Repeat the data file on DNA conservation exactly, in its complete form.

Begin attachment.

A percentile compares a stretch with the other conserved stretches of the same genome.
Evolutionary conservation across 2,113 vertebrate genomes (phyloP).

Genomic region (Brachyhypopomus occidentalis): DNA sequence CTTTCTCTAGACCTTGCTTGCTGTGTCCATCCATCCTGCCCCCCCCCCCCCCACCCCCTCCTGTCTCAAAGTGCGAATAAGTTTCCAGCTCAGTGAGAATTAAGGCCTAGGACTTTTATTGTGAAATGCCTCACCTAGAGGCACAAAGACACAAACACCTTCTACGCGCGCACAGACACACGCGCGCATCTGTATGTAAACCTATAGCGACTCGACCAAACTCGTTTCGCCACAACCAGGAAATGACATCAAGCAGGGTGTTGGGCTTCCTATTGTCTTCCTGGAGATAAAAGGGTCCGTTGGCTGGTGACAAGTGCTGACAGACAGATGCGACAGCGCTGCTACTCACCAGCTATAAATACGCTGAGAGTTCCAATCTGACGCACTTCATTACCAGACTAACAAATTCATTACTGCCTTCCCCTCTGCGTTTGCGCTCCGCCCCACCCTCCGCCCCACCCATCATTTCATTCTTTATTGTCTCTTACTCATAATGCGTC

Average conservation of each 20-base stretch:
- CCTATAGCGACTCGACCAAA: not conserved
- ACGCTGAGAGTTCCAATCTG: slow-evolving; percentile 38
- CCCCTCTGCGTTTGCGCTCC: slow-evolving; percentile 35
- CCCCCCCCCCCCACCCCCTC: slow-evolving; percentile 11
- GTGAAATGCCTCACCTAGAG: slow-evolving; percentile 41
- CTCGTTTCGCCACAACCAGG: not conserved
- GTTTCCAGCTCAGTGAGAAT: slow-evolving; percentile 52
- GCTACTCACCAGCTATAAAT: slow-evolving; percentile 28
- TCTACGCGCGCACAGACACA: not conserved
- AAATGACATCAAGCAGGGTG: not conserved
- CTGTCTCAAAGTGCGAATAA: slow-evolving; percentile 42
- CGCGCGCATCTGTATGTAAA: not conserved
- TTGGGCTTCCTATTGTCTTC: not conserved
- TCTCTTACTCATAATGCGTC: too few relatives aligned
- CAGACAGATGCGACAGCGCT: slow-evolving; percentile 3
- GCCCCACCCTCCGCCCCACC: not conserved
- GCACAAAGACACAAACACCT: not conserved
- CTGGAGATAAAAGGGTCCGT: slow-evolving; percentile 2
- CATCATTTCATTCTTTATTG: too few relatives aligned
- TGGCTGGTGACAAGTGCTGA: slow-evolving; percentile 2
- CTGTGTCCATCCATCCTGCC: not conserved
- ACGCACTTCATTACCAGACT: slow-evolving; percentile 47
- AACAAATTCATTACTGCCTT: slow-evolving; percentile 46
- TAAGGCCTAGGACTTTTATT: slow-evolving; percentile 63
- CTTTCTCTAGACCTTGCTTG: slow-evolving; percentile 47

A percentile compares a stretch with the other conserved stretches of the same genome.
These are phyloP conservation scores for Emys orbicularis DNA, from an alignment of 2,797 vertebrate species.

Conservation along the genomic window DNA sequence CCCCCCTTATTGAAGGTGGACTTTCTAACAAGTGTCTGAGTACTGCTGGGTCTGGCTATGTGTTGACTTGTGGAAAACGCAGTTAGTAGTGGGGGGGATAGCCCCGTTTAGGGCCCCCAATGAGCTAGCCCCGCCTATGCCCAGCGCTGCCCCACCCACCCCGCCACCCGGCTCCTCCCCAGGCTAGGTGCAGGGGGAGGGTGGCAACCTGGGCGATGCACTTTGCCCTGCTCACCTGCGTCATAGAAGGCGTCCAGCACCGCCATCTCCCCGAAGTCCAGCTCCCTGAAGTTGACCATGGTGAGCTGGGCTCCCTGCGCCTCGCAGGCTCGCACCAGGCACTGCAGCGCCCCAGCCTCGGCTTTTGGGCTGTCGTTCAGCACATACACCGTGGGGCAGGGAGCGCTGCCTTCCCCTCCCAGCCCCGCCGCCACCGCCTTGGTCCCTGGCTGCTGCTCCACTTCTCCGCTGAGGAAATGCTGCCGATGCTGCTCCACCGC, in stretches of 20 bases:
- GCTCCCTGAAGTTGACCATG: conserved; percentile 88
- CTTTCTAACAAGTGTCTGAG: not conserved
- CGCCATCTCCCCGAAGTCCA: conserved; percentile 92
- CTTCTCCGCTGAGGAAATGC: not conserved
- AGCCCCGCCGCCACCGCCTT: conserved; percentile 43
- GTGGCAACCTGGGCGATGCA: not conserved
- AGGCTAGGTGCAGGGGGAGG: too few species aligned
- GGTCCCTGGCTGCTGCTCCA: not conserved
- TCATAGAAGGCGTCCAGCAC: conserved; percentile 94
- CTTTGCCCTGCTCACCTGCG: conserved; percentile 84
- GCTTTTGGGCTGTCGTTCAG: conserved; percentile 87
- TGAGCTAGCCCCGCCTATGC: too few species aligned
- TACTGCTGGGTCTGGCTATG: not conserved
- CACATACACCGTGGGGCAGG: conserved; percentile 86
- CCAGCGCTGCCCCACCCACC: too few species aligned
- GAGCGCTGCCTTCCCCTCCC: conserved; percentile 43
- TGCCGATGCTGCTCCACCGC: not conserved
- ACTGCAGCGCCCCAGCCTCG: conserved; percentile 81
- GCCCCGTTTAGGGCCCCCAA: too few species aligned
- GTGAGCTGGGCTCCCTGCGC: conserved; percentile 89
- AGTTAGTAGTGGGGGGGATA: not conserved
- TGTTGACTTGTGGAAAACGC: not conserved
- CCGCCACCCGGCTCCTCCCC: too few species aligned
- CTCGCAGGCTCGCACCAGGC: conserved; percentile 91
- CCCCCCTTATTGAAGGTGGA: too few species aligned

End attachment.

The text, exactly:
A percentile compares a stretch with the other conserved stretches of the same genome.
Evolutionary conservation across 2,113 vertebrate genomes (phyloP).

Genomic region (Brachyhypopomus occidentalis): DNA sequence CTTTCTCTAGACCTTGCTTGCTGTGTCCATCCATCCTGCCCCCCCCCCCCCCACCCCCTCCTGTCTCAAAGTGCGAATAAGTTTCCAGCTCAGTGAGAATTAAGGCCTAGGACTTTTATTGTGAAATGCCTCACCTAGAGGCACAAAGACACAAACACCTTCTACGCGCGCACAGACACACGCGCGCATCTGTATGTAAACCTATAGCGACTCGACCAAACTCGTTTCGCCACAACCAGGAAATGACATCAAGCAGGGTGTTGGGCTTCCTATTGTCTTCCTGGAGATAAAAGGGTCCGTTGGCTGGTGACAAGTGCTGACAGACAGATGCGACAGCGCTGCTACTCACCAGCTATAAATACGCTGAGAGTTCCAATCTGACGCACTTCATTACCAGACTAACAAATTCATTACTGCCTTCCCCTCTGCGTTTGCGCTCCGCCCCACCCTCCGCCCCACCCATCATTTCATTCTTTATTGTCTCTTACTCATAATGCGTC

Average conservation of each 20-base stretch:
- CCTATAGCGACTCGACCAAA: not conserved
- ACGCTGAGAGTTCCAATCTG: slow-evolving; percentile 38
- CCCCTCTGCGTTTGCGCTCC: slow-evolving; percentile 35
- CCCCCCCCCCCCACCCCCTC: slow-evolving; percentile 11
- GTGAAATGCCTCACCTAGAG: slow-evolving; percentile 41
- CTCGTTTCGCCACAACCAGG: not conserved
- GTTTCCAGCTCAGTGAGAAT: slow-evolving; percentile 52
- GCTACTCACCAGCTATAAAT: slow-evolving; percentile 28
- TCTACGCGCGCACAGACACA: not conserved
- AAATGACATCAAGCAGGGTG: not conserved
- CTGTCTCAAAGTGCGAATAA: slow-evolving; percentile 42
- CGCGCGCATCTGTATGTAAA: not conserved
- TTGGGCTTCCTATTGTCTTC: not conserved
- TCTCTTACTCATAATGCGTC: too few relatives aligned
- CAGACAGATGCGACAGCGCT: slow-evolving; percentile 3
- GCCCCACCCTCCGCCCCACC: not conserved
- GCACAAAGACACAAACACCT: not conserved
- CTGGAGATAAAAGGGTCCGT: slow-evolving; percentile 2
- CATCATTTCATTCTTTATTG: too few relatives aligned
- TGGCTGGTGACAAGTGCTGA: slow-evolving; percentile 2
- CTGTGTCCATCCATCCTGCC: not conserved
- ACGCACTTCATTACCAGACT: slow-evolving; percentile 47
- AACAAATTCATTACTGCCTT: slow-evolving; percentile 46
- TAAGGCCTAGGACTTTTATT: slow-evolving; percentile 63
- CTTTCTCTAGACCTTGCTTG: slow-evolving; percentile 47

A percentile compares a stretch with the other conserved stretches of the same genome.
These are phyloP conservation scores for Emys orbicularis DNA, from an alignment of 2,797 vertebrate species.

Conservation along the genomic window DNA sequence CCCCCCTTATTGAAGGTGGACTTTCTAACAAGTGTCTGAGTACTGCTGGGTCTGGCTATGTGTTGACTTGTGGAAAACGCAGTTAGTAGTGGGGGGGATAGCCCCGTTTAGGGCCCCCAATGAGCTAGCCCCGCCTATGCCCAGCGCTGCCCCACCCACCCCGCCACCCGGCTCCTCCCCAGGCTAGGTGCAGGGGGAGGGTGGCAACCTGGGCGATGCACTTTGCCCTGCTCACCTGCGTCATAGAAGGCGTCCAGCACCGCCATCTCCCCGAAGTCCAGCTCCCTGAAGTTGACCATGGTGAGCTGGGCTCCCTGCGCCTCGCAGGCTCGCACCAGGCACTGCAGCGCCCCAGCCTCGGCTTTTGGGCTGTCGTTCAGCACATACACCGTGGGGCAGGGAGCGCTGCCTTCCCCTCCCAGCCCCGCCGCCACCGCCTTGGTCCCTGGCTGCTGCTCCACTTCTCCGCTGAGGAAATGCTGCCGATGCTGCTCCACCGC, in stretches of 20 bases:
- GCTCCCTGAAGTTGACCATG: conserved; percentile 88
- CTTTCTAACAAGTGTCTGAG: not conserved
- CGCCATCTCCCCGAAGTCCA: conserved; percentile 92
- CTTCTCCGCTGAGGAAATGC: not conserved
- AGCCCCGCCGCCACCGCCTT: conserved; percentile 43
- GTGGCAACCTGGGCGATGCA: not conserved
- AGGCTAGGTGCAGGGGGAGG: too few species aligned
- GGTCCCTGGCTGCTGCTCCA: not conserved
- TCATAGAAGGCGTCCAGCAC: conserved; percentile 94
- CTTTGCCCTGCTCACCTGCG: conserved; percentile 84
- GCTTTTGGGCTGTCGTTCAG: conserved; percentile 87
- TGAGCTAGCCCCGCCTATGC: too few species aligned
- TACTGCTGGGTCTGGCTATG: not conserved
- CACATACACCGTGGGGCAGG: conserved; percentile 86
- CCAGCGCTGCCCCACCCACC: too few species aligned
- GAGCGCTGCCTTCCCCTCCC: conserved; percentile 43
- TGCCGATGCTGCTCCACCGC: not conserved
- ACTGCAGCGCCCCAGCCTCG: conserved; percentile 81
- GCCCCGTTTAGGGCCCCCAA: too few species aligned
- GTGAGCTGGGCTCCCTGCGC: conserved; percentile 89
- AGTTAGTAGTGGGGGGGATA: not conserved
- TGTTGACTTGTGGAAAACGC: not conserved
- CCGCCACCCGGCTCCTCCCC: too few species aligned
- CTCGCAGGCTCGCACCAGGC: conserved; percentile 91
- CCCCCCTTATTGAAGGTGGA: too few species aligned